IndustryNews

Ross Kelly

Scientists have found drug-resistant superbugs harmful to humans in two raw dog-food brands, stirring fresh discussion on the safety of the increasingly popular diets.

The research, conducted in Portugal and presented this month at the European Congress of Clinical Microbiology & Infectious Diseases, raises pressure on governments to more tightly regulate the production of raw pet food.

At least one of the researchers suggests that veterinarians, too, consider warning clients about superbug risks if they haven’t been doing so already.

Antimicrobial resistance, or AMR, occurs when pathogenic microbes evolve to evade drugs meant to kill them, a process that can be hastened by overuse of the drugs. Many scientists consider AMR to be one of the biggest threats to humankind, alongside climate change and nuclear war.

To combat drug resistance, regulators worldwide have been for years discouraging doctors from overprescribing antibiotics and other antimicrobial medications. More recently, the agricultural sector has been urged and compelled to limit the use of antimicrobials in animals raised for food. Less attention has been paid to tackling direct infection risks posed by pet food.

Raw food is of particular concern because many pathogens die when cooked at sufficiently high temperatures, although cooked food, too, can become contaminated.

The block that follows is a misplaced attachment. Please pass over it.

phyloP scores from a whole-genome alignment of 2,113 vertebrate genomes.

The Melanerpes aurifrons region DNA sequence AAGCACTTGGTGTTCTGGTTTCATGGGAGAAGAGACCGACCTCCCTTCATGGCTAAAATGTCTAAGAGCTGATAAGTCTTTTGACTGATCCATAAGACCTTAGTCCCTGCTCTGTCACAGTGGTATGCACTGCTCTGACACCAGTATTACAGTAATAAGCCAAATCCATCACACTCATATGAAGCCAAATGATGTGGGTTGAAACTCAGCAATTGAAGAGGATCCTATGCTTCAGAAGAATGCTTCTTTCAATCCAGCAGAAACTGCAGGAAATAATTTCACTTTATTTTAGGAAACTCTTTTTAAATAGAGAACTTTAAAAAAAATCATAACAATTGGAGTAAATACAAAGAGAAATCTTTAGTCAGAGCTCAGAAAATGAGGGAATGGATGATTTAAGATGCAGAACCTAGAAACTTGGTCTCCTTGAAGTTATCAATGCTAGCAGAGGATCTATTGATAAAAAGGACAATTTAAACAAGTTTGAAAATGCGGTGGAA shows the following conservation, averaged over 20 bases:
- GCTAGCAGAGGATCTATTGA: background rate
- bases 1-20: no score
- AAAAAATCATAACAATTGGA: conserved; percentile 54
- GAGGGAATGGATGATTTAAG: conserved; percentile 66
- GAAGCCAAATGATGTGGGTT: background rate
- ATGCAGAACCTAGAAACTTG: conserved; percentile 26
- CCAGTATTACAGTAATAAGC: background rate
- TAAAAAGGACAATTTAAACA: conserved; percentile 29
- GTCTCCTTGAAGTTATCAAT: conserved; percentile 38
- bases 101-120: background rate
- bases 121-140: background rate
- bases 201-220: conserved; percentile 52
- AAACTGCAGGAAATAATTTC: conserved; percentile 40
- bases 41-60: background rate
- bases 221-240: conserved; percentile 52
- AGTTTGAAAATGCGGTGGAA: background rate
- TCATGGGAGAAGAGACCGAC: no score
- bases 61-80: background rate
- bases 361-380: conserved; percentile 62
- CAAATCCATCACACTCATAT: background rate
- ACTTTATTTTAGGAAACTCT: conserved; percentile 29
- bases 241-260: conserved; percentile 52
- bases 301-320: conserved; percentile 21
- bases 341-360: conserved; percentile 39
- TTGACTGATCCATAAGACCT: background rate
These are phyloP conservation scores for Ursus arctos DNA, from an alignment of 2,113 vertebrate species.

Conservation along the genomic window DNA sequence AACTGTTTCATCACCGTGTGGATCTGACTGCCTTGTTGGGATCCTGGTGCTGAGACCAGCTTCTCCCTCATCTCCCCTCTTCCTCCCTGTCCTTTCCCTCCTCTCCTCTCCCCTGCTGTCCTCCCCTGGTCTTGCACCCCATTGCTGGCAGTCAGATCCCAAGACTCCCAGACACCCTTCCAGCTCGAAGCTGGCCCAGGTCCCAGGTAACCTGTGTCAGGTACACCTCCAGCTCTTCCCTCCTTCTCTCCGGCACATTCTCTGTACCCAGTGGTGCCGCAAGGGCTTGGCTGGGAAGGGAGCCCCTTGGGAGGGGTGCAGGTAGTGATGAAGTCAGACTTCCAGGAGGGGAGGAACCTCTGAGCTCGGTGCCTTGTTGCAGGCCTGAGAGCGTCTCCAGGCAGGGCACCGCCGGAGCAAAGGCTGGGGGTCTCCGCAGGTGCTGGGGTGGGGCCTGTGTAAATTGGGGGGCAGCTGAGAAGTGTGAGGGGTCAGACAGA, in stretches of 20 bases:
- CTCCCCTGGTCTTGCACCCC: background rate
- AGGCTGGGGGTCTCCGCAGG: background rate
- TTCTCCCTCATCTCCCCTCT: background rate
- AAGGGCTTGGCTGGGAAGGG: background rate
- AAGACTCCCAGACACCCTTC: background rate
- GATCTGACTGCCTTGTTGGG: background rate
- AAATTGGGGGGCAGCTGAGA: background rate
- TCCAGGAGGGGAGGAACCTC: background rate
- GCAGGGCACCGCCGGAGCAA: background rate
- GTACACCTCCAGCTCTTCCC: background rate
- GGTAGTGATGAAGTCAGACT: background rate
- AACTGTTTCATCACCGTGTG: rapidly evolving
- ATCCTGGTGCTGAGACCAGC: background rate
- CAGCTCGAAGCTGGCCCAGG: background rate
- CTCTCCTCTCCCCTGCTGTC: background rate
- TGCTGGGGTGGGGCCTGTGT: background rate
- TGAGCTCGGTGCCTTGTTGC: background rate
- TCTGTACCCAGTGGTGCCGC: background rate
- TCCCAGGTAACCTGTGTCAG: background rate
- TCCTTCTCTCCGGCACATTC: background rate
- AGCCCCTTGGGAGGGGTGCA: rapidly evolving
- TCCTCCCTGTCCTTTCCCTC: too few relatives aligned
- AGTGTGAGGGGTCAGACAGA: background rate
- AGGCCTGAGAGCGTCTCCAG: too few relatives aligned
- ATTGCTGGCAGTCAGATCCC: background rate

Scientists at the University of Porto tested 55 samples of dog food, 14 of them frozen raw, for the bacteria Enterococcus, which can cause urinary tract infections, blood infections and meningitis, among other conditions. The samples were taken from various types of dog food — frozen raw, wet, dry, semi-wet and treats — collected from nine retail stores in northern Portugal. The samples encompassed 25 brands, which the researchers did not name. Twenty-one of the brands are sold in multiple countries, including both raw brands.

The researchers were alarmed by the results. Thirty of the 55 samples contained Enterococci, and 26 carried isolates resistant to at least one antibiotic. Enterococci found in all 14 of the raw-frozen samples were resistant to three or more different families of antimicrobial drugs — in other words, they were multidrug resistant. By comparison, multidrug-resistant isolates were found in three samples of cooked products: two wet foods and one treat.

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